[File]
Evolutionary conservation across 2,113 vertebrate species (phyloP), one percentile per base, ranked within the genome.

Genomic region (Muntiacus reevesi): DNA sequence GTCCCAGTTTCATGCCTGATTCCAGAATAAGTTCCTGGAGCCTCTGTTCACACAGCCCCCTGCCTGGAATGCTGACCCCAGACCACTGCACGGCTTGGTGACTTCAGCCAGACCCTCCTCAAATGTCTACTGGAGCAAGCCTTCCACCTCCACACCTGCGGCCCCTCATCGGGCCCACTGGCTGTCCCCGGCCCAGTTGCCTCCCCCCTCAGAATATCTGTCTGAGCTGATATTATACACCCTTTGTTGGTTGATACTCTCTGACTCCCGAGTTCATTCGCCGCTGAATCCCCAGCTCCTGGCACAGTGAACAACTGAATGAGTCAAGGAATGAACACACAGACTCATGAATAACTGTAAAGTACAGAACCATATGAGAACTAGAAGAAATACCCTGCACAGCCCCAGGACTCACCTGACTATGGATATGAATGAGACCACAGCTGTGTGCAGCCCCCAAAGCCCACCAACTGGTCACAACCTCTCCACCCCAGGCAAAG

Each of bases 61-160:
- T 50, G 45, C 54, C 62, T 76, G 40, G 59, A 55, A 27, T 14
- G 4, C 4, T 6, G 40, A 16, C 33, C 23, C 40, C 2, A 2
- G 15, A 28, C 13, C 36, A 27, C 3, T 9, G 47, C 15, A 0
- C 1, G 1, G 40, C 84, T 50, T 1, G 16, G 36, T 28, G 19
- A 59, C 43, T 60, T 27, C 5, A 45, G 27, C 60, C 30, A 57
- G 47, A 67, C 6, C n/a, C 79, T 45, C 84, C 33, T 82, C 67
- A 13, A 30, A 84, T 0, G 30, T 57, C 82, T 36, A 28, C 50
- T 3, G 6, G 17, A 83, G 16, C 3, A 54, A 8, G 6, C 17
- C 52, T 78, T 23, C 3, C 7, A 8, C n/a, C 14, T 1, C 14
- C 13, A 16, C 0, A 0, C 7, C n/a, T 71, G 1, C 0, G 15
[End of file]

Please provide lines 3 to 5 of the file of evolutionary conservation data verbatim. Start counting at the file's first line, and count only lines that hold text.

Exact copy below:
Each of bases 61-160:
- T 50, G 45, C 54, C 62, T 76, G 40, G 59, A 55, A 27, T 14
- G 4, C 4, T 6, G 40, A 16, C 33, C 23, C 40, C 2, A 2